Advisers want skin in game, but many don't screen for it

Jun 19, 2011 @ 12:01 am

By Jessica Toonkel

Cern Basher won't even consider mutual funds if the portfolio managers don't have their own money invested in them, and he doesn't want to see merely a few hundred dollars in there.

“The bigger, the better,” said Mr. Basher, who is co-founder and chief investment officer at Madison Wealth Management.

Most financial advisers would agree that portfolio manager ownership of the funds that they manage is important. But few use it as a criterion when selecting funds.

In an online survey conducted by InvestmentNews this month, 89.5% of 143 advisers said that it is important that the portfolio managers of the funds in which they invest have their own money in the funds. More than 84% said that they think that it makes a difference in fund performance, which Morningstar Inc. research confirms (see the Investment Insights column on this page).

'NICE TO HAVE'

But many advisers don't screen for funds that the portfolio manager owns when choosing funds.

“It makes us feel good when the manager invests their own money in the fund, but it wouldn't be a reason for us not to buy the fund if they didn't,” said Steve Johnson, an adviser with Raymond James Financial Services Inc.

Malcolm Makin, president of Professional Planning Group, said that he views portfolio manager ownership in the funds that they oversee as “nice to have.”

“I don't think it makes a difference if the portfolio managers invest in their funds or not, but philosophically, one should be willing to take ownership of what you are espousing,” he said. “However, it would not keep us from using the portfolio if we like it.”

Some advisers who take a harder stance on the issue invest in their own portfolios and want to see portfolio managers do the same.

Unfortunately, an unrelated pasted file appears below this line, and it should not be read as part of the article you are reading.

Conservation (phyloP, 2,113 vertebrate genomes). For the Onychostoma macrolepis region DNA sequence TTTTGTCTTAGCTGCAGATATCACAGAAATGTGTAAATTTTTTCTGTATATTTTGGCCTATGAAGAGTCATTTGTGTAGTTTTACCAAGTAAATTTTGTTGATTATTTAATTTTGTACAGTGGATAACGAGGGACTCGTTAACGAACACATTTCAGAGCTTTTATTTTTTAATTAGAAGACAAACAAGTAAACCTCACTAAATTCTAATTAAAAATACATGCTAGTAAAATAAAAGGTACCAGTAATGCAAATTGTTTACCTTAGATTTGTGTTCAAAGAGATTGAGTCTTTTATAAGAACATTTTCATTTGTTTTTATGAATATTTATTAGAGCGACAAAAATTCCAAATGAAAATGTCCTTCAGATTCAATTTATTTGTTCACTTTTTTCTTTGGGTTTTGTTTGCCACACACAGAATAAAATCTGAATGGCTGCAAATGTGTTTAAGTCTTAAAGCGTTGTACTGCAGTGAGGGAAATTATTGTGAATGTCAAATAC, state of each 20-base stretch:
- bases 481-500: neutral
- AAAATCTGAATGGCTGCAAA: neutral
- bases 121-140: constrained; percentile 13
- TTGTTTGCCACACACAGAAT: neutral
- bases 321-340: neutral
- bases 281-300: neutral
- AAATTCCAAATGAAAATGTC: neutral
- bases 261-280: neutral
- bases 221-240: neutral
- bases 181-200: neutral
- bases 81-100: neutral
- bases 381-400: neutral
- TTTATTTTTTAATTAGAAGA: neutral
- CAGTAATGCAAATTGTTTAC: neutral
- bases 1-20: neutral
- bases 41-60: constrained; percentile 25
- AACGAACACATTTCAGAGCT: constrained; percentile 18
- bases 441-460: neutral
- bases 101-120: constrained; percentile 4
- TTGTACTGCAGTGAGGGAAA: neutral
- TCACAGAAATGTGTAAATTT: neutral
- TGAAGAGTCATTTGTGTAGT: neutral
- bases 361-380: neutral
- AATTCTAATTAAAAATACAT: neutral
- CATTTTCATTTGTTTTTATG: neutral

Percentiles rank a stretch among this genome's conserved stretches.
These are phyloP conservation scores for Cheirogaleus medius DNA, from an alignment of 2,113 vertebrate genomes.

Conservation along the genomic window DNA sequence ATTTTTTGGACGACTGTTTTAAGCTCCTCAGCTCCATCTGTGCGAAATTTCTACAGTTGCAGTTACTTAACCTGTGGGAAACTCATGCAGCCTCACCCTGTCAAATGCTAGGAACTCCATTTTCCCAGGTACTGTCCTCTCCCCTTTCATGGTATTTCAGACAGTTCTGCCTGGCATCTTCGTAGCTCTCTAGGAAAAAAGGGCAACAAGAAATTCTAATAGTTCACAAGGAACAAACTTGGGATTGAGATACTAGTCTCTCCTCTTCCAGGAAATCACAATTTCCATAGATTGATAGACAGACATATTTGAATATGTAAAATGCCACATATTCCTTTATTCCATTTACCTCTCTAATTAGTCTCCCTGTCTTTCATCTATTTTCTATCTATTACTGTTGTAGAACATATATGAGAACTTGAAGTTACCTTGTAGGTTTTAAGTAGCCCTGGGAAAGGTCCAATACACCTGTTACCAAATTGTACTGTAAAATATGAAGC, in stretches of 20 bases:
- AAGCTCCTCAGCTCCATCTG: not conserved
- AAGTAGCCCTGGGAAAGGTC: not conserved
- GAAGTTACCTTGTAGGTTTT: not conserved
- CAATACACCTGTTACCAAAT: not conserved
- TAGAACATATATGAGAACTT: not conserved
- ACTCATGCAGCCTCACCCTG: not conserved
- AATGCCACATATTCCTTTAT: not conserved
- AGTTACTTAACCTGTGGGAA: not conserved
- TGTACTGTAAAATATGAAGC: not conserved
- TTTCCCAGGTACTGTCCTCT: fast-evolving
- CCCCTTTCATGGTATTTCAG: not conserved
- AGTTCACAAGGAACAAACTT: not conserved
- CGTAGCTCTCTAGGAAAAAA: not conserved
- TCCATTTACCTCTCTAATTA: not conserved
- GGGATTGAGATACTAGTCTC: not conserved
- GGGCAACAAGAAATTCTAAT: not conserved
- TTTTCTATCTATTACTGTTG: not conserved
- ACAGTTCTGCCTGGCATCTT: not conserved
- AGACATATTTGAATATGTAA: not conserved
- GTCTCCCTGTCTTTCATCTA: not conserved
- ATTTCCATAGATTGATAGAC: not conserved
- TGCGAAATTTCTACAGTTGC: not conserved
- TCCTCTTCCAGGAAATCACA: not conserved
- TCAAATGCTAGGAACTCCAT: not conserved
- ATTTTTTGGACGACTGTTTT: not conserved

At Madison Wealth Management, for instance, 10% of the firm's $300 million under management is employee and owner assets.

“If the fund manager doesn't have enough conviction to put his own money in his portfolio, that's a deal breaker for us,” said Keith Bonner, a partner at Bonner & Smith LLC, which requires its advisers to invest in the same portfolios as its clients.

Portfolio manager ownership and other factors such as manager tenure and fund expenses are better indicators of how funds will perform than Morningstar's star ratings, he said.

“The star ratings just tell us what the funds have done, and we want to look at factors that will drive performance in the long term,” Mr. Bonner said.

Jason D. Lina, director of research of DCA Global's wealth management segment, said that he has seen firsthand how portfolio managers who invest in the funds that they manage often pay more attention to certain details than those who don't.

“Managers who had their own money in the funds paid more attention and were more mindful of taxes and trading costs,” he said.

But there are still many examples of funds where the manager invests in them but the performance still lags, Mr. Johnson said.

For example, Davis Advisors touts on its website that it has more than $2 billion invested in its portfolios. Nevertheless, the firm's Davis New York Venture Fund and Select American Fund have underperformed their peers for the past one, three and five years, according to Morningstar.

“A lot of the family wealth is in the funds and that hasn't made a difference with the performance,” Mr. Johnson said. “They don't control the markets any more whether they have their own money in their portfolios or not.”

It is true that just because a portfolio manager invests in his own fund doesn't guarantee good performance, but it does soften the blow, Mr. Basher said.

“What it does for me is that it ensures that the manager is thinking long and hard about the investments they are making,” he said.

Some advisers, including Mr. Basher, want managers to make sizable investments in their funds.

“I don't know that there is a right number, but you want more than a token dollar amount invested in the fund,” Mr. Lina said.

Though portfolio manager ownership may be important to advisers, it is rarely an issue for clients.

“I have never had a client bring it up,” said Madeline Noveck, a principal at Novos Planning Associates Inc., who has been an adviser for 26 years.

But with continued market volatility, Mr. Basher and others said that seeing the managers in the funds they oversee is helping them focus on the long term.

“The short-term bumps don't give me quite as much concern if the manager is investing in the fund,” he said.

E-mail Jessica Toonkel at jtoonkel@investmentnews.com.

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